About the District

    California's 63rd Assembly District includes parts of Los Angeles County and includes Bell Gardens and parts of Long Beach. Democrats typically hold this district. The most recent election results show 77.4 percent of AD-63 voted for Clinton for president in 2016, and 74.6 percent of the district voted for Newsom for governor in 2018.

    About the Race

    In the primary, Democrat incumbent Representative Anthony Rendón led another Democratic challenger Maria Estrada by a margin of 16 percent. Rendón’s campaign has raised $1,343,191.78. His campaign has not committed to refusing corporate PAC, fossil fuel, or police money, and is funded by all three groups. Estrada’s campaign has raised $27,581.76, the bulk of which comes from individual donors. While her campaign has not taken corporate PAC, fossil fuel, or police money, Estrada has yet to pledge to refuse such funds.

    About the Candidate

    Rep. Anthony Rendón, assemblymember since 2012 and speaker of the California State Assembly since 2016, is the son of working-class parents and grandson of Mexican immigrants.

    He currently sits on the Arts Committee and the Rules Committee. As assemblymember, Rendón has passed key progressive legislation, including on environmental protections, gun violence prevention, affordable housing, and minimum wage.

    He scores a lifetime score of 97 out of 100 on Courage Score, our annual analysis of legislators’ progressive voting records. Based on our Courage Score analysis, Rep. Anthony Rendón has supported the most progressive bills that made it to a vote. That said, in 2017 Rep. Rendón used his power as speaker to sideline legislation that would have established single-payer health care in California after receiving $100,000 from pharmaceutical groups and $50,000 from medical insurance groups, so his Courage Score is misleading.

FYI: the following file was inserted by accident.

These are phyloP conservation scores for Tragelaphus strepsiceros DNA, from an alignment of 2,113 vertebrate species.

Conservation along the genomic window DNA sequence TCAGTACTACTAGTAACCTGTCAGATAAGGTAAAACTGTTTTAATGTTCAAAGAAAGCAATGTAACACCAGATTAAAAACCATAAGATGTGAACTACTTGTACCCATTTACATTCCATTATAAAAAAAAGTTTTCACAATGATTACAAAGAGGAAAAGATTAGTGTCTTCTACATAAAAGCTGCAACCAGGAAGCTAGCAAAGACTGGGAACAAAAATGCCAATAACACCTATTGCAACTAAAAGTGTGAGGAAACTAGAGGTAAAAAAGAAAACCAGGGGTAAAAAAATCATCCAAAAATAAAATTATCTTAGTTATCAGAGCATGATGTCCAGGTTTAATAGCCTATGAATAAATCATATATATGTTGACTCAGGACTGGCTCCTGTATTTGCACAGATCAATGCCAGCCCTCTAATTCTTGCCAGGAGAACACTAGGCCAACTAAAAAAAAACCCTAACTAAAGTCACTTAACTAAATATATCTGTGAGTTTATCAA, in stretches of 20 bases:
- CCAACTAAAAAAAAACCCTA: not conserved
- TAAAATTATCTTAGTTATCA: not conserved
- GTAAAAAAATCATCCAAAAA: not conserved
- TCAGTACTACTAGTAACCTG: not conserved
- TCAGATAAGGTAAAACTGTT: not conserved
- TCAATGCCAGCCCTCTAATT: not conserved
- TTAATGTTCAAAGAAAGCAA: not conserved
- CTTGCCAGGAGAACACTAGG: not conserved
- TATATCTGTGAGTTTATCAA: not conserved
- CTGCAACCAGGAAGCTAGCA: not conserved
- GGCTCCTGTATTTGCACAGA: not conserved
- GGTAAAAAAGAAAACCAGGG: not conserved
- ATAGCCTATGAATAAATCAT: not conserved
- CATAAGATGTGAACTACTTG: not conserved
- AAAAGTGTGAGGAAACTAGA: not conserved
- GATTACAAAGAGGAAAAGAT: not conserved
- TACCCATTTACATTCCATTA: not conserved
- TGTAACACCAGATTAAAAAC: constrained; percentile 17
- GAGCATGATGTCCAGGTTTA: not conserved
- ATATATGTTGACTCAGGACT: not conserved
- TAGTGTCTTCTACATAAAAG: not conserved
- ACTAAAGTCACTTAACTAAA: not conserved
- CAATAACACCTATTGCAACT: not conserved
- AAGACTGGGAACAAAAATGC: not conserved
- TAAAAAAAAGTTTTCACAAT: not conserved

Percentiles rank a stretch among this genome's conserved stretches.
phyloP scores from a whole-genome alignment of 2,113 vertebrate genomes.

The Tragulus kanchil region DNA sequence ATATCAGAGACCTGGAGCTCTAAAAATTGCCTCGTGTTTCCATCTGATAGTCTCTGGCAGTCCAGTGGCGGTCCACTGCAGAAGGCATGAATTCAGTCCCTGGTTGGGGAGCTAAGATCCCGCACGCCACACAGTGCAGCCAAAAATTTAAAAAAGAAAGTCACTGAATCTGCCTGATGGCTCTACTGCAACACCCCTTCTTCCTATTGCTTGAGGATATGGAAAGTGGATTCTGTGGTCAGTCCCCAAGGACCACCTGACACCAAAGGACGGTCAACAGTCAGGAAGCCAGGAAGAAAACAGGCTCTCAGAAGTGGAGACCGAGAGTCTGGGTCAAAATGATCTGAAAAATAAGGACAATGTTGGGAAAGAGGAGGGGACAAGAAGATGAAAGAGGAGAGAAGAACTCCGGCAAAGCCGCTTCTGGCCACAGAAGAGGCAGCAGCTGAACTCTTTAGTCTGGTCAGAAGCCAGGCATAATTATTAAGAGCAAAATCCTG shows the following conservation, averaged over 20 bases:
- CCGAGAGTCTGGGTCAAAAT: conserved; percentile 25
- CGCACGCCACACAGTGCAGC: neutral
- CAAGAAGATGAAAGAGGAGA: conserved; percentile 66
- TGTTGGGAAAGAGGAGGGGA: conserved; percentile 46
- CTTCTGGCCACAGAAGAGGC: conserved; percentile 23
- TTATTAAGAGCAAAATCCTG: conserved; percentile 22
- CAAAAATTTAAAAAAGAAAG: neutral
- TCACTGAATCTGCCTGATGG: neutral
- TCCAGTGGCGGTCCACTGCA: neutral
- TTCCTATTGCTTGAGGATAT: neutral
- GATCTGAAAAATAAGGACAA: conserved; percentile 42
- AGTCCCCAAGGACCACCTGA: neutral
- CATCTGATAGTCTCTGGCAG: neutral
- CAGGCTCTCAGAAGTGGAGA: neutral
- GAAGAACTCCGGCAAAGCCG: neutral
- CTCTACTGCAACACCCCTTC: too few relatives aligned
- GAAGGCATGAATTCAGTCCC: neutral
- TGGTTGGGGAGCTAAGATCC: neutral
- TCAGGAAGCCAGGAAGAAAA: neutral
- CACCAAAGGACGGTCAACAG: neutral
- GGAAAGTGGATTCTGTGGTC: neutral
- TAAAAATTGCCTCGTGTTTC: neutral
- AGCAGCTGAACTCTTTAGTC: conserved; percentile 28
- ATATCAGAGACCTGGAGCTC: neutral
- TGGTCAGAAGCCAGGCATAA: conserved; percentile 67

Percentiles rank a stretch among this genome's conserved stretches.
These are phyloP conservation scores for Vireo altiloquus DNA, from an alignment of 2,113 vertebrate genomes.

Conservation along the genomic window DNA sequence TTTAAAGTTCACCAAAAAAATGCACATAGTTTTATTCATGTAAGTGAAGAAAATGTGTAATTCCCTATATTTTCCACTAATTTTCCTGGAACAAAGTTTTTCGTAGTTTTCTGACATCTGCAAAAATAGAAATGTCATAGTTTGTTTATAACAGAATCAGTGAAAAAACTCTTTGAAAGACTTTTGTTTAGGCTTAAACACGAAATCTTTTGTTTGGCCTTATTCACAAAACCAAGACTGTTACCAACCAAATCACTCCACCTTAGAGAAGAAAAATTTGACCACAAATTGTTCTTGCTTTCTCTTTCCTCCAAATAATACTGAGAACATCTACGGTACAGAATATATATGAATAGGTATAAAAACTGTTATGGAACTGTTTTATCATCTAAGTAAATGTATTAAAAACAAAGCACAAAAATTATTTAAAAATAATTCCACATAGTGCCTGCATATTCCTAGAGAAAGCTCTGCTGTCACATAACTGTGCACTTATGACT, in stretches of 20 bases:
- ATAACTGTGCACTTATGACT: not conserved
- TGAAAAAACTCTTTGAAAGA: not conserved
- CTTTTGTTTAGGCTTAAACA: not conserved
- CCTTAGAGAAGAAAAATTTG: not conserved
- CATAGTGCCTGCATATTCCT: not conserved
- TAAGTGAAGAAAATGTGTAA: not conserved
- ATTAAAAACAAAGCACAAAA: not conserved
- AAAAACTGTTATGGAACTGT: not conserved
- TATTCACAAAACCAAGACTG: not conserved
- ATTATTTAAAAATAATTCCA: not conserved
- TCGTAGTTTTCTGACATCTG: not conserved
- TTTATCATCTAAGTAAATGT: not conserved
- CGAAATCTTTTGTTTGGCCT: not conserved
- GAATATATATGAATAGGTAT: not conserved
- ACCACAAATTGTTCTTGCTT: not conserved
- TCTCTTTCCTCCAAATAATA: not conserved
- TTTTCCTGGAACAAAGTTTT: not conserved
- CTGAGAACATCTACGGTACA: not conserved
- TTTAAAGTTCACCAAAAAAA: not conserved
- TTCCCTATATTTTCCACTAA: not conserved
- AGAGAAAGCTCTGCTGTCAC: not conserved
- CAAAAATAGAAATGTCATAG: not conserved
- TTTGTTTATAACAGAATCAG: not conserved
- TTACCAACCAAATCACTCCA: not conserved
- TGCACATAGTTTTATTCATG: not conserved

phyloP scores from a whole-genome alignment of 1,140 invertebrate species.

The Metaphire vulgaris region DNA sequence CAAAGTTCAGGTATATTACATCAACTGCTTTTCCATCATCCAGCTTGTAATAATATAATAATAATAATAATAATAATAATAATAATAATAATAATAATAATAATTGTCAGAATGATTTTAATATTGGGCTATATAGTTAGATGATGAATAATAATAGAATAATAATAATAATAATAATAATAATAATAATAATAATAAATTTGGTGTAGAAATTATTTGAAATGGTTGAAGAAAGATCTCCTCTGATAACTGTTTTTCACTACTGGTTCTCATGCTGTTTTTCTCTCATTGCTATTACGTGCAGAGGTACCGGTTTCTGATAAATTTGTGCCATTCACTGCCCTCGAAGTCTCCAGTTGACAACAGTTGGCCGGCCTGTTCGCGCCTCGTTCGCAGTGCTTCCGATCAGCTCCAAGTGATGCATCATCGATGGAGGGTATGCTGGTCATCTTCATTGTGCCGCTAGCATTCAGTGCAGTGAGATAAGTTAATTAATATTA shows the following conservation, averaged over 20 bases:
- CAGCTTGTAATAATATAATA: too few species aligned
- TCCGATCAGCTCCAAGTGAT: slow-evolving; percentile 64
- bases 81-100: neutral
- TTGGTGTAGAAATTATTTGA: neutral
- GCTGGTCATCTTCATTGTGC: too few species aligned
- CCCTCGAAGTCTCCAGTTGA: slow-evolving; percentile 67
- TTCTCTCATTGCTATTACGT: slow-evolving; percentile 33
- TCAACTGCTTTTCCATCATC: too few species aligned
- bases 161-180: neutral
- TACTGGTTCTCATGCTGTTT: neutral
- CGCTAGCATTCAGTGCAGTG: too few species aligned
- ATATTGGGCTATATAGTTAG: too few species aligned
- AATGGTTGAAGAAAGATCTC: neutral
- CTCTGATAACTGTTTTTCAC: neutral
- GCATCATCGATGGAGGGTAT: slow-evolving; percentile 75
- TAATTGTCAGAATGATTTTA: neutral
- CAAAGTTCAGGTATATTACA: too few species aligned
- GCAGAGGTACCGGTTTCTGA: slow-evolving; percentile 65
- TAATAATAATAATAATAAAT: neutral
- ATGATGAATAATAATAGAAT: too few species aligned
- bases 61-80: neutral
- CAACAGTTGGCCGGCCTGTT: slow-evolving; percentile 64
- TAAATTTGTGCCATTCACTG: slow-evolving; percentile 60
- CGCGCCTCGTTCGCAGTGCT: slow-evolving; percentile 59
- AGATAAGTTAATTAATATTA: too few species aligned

Prior to his election to the State Assembly, Rep. Rendón served as executive director of Plaza de la Raza Child Development Services, which provides child development, social, and medical services to families in Los Angeles County. He is a longtime supporter of child education.

    Anthony Rendón is endorsed by many progressive groups in the district. He is also endorsed by several police organizations. Although we disagree with Rendón’s ties to corporate, fossil fuel, and police interests, and know that a stronger progressive candidate would more accurately represent SD-15, Rendón is the strongest choice for equitable and representative leadership in office. That said, we encourage more progressive candidates that will better reflect this community’s needs to run formidable campaigns in future cycles.

    Last updated: 2020-10-22

    Anthony Rendón

    Re-elect State Assemblymember Anthony Rendón to keep AD-63 on the right track.

    About the Position

    State Assembly Members form part of the California State Legislature, and work alongside the governor to establish laws and a state budget. They hold the power to pass bills that affect public policy, set state spending levels, raise and lower taxes, and uphold or override the governor’s vetoes. The California State Assembly has 80 districts. Each represents a population of at least 465,000 Californians. Representatives are elected to the Assembly for a two-year term. Every two years, all 80 seats are subject to election. Members elected before 2012 are restricted to three two-year terms (six years) in the Assembly. Those elected in or after 2012 are allowed to serve 12 years total across both the State Senate and Assembly. This term, Democrats currently hold a two-thirds supermajority of 61 seats in the California State Assembly, while Republicans hold 17 seats. One seat is held by an Independent, and one seat is currently vacant.